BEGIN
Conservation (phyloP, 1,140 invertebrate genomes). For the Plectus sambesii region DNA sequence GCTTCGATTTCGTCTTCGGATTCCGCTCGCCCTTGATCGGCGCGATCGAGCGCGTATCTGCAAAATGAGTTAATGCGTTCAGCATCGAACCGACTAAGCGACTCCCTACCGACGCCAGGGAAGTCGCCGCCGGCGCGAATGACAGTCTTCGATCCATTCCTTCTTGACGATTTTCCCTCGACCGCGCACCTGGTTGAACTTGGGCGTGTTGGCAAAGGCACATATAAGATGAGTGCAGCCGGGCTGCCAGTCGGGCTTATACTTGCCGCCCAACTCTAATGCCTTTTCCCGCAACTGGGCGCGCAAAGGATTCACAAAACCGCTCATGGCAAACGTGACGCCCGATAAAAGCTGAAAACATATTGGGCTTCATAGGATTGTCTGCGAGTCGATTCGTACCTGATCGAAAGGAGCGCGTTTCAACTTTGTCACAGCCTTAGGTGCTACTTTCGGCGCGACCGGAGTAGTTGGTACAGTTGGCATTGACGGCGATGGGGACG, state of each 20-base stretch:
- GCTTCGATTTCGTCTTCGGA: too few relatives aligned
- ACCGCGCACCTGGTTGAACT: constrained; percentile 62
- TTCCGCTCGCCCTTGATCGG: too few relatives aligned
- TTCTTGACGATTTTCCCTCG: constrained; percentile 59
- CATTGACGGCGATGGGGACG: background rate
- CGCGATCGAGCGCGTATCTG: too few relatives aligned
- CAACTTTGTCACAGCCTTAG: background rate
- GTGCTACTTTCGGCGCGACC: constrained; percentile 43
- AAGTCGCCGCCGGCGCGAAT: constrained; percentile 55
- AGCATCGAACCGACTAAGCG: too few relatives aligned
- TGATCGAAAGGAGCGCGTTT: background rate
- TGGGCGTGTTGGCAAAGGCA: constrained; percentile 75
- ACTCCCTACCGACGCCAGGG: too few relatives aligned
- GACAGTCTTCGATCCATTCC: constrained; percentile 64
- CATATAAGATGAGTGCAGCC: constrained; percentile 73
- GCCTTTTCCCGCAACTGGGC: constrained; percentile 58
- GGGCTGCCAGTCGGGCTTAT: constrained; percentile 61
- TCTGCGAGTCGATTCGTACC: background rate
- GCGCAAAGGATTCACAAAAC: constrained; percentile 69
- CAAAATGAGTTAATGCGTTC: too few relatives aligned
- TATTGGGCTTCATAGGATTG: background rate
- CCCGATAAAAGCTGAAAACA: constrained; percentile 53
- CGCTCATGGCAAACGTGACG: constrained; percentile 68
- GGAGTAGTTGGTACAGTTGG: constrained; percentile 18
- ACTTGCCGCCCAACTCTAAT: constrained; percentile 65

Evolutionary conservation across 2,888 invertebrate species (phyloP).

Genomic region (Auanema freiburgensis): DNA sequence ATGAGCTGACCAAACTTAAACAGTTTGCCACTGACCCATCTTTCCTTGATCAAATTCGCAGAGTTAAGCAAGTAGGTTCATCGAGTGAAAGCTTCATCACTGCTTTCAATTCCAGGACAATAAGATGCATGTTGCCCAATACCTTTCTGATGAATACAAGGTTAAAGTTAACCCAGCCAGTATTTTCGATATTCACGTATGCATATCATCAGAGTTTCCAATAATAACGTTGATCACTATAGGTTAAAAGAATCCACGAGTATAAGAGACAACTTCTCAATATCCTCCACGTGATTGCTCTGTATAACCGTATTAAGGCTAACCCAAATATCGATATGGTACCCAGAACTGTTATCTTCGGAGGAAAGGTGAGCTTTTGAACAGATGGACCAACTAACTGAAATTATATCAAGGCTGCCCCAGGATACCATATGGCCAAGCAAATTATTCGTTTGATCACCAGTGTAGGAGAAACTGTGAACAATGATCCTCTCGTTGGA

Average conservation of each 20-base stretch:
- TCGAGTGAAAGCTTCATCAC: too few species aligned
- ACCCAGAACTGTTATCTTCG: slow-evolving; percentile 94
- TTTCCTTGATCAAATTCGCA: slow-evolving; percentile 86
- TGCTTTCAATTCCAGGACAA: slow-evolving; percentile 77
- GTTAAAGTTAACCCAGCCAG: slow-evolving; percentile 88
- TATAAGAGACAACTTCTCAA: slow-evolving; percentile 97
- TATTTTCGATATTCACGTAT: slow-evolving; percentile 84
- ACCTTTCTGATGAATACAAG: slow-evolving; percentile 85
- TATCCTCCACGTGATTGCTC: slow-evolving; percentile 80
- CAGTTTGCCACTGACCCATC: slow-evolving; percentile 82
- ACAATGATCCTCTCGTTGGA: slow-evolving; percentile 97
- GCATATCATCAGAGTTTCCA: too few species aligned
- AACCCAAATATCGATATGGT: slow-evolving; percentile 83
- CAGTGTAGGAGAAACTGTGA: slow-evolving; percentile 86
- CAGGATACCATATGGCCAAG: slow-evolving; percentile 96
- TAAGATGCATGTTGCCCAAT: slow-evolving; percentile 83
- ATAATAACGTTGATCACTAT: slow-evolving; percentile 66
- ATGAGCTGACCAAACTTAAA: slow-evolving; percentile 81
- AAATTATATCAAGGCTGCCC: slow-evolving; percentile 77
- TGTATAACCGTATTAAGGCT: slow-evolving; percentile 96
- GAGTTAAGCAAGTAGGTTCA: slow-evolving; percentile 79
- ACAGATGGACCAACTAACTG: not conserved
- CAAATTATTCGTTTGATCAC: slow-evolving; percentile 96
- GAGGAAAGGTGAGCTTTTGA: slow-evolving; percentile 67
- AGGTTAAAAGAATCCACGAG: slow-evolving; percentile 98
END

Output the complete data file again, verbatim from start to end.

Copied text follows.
Conservation (phyloP, 1,140 invertebrate genomes). For the Plectus sambesii region DNA sequence GCTTCGATTTCGTCTTCGGATTCCGCTCGCCCTTGATCGGCGCGATCGAGCGCGTATCTGCAAAATGAGTTAATGCGTTCAGCATCGAACCGACTAAGCGACTCCCTACCGACGCCAGGGAAGTCGCCGCCGGCGCGAATGACAGTCTTCGATCCATTCCTTCTTGACGATTTTCCCTCGACCGCGCACCTGGTTGAACTTGGGCGTGTTGGCAAAGGCACATATAAGATGAGTGCAGCCGGGCTGCCAGTCGGGCTTATACTTGCCGCCCAACTCTAATGCCTTTTCCCGCAACTGGGCGCGCAAAGGATTCACAAAACCGCTCATGGCAAACGTGACGCCCGATAAAAGCTGAAAACATATTGGGCTTCATAGGATTGTCTGCGAGTCGATTCGTACCTGATCGAAAGGAGCGCGTTTCAACTTTGTCACAGCCTTAGGTGCTACTTTCGGCGCGACCGGAGTAGTTGGTACAGTTGGCATTGACGGCGATGGGGACG, state of each 20-base stretch:
- GCTTCGATTTCGTCTTCGGA: too few relatives aligned
- ACCGCGCACCTGGTTGAACT: constrained; percentile 62
- TTCCGCTCGCCCTTGATCGG: too few relatives aligned
- TTCTTGACGATTTTCCCTCG: constrained; percentile 59
- CATTGACGGCGATGGGGACG: background rate
- CGCGATCGAGCGCGTATCTG: too few relatives aligned
- CAACTTTGTCACAGCCTTAG: background rate
- GTGCTACTTTCGGCGCGACC: constrained; percentile 43
- AAGTCGCCGCCGGCGCGAAT: constrained; percentile 55
- AGCATCGAACCGACTAAGCG: too few relatives aligned
- TGATCGAAAGGAGCGCGTTT: background rate
- TGGGCGTGTTGGCAAAGGCA: constrained; percentile 75
- ACTCCCTACCGACGCCAGGG: too few relatives aligned
- GACAGTCTTCGATCCATTCC: constrained; percentile 64
- CATATAAGATGAGTGCAGCC: constrained; percentile 73
- GCCTTTTCCCGCAACTGGGC: constrained; percentile 58
- GGGCTGCCAGTCGGGCTTAT: constrained; percentile 61
- TCTGCGAGTCGATTCGTACC: background rate
- GCGCAAAGGATTCACAAAAC: constrained; percentile 69
- CAAAATGAGTTAATGCGTTC: too few relatives aligned
- TATTGGGCTTCATAGGATTG: background rate
- CCCGATAAAAGCTGAAAACA: constrained; percentile 53
- CGCTCATGGCAAACGTGACG: constrained; percentile 68
- GGAGTAGTTGGTACAGTTGG: constrained; percentile 18
- ACTTGCCGCCCAACTCTAAT: constrained; percentile 65

Evolutionary conservation across 2,888 invertebrate species (phyloP).

Genomic region (Auanema freiburgensis): DNA sequence ATGAGCTGACCAAACTTAAACAGTTTGCCACTGACCCATCTTTCCTTGATCAAATTCGCAGAGTTAAGCAAGTAGGTTCATCGAGTGAAAGCTTCATCACTGCTTTCAATTCCAGGACAATAAGATGCATGTTGCCCAATACCTTTCTGATGAATACAAGGTTAAAGTTAACCCAGCCAGTATTTTCGATATTCACGTATGCATATCATCAGAGTTTCCAATAATAACGTTGATCACTATAGGTTAAAAGAATCCACGAGTATAAGAGACAACTTCTCAATATCCTCCACGTGATTGCTCTGTATAACCGTATTAAGGCTAACCCAAATATCGATATGGTACCCAGAACTGTTATCTTCGGAGGAAAGGTGAGCTTTTGAACAGATGGACCAACTAACTGAAATTATATCAAGGCTGCCCCAGGATACCATATGGCCAAGCAAATTATTCGTTTGATCACCAGTGTAGGAGAAACTGTGAACAATGATCCTCTCGTTGGA

Average conservation of each 20-base stretch:
- TCGAGTGAAAGCTTCATCAC: too few species aligned
- ACCCAGAACTGTTATCTTCG: slow-evolving; percentile 94
- TTTCCTTGATCAAATTCGCA: slow-evolving; percentile 86
- TGCTTTCAATTCCAGGACAA: slow-evolving; percentile 77
- GTTAAAGTTAACCCAGCCAG: slow-evolving; percentile 88
- TATAAGAGACAACTTCTCAA: slow-evolving; percentile 97
- TATTTTCGATATTCACGTAT: slow-evolving; percentile 84
- ACCTTTCTGATGAATACAAG: slow-evolving; percentile 85
- TATCCTCCACGTGATTGCTC: slow-evolving; percentile 80
- CAGTTTGCCACTGACCCATC: slow-evolving; percentile 82
- ACAATGATCCTCTCGTTGGA: slow-evolving; percentile 97
- GCATATCATCAGAGTTTCCA: too few species aligned
- AACCCAAATATCGATATGGT: slow-evolving; percentile 83
- CAGTGTAGGAGAAACTGTGA: slow-evolving; percentile 86
- CAGGATACCATATGGCCAAG: slow-evolving; percentile 96
- TAAGATGCATGTTGCCCAAT: slow-evolving; percentile 83
- ATAATAACGTTGATCACTAT: slow-evolving; percentile 66
- ATGAGCTGACCAAACTTAAA: slow-evolving; percentile 81
- AAATTATATCAAGGCTGCCC: slow-evolving; percentile 77
- TGTATAACCGTATTAAGGCT: slow-evolving; percentile 96
- GAGTTAAGCAAGTAGGTTCA: slow-evolving; percentile 79
- ACAGATGGACCAACTAACTG: not conserved
- CAAATTATTCGTTTGATCAC: slow-evolving; percentile 96
- GAGGAAAGGTGAGCTTTTGA: slow-evolving; percentile 67
- AGGTTAAAAGAATCCACGAG: slow-evolving; percentile 98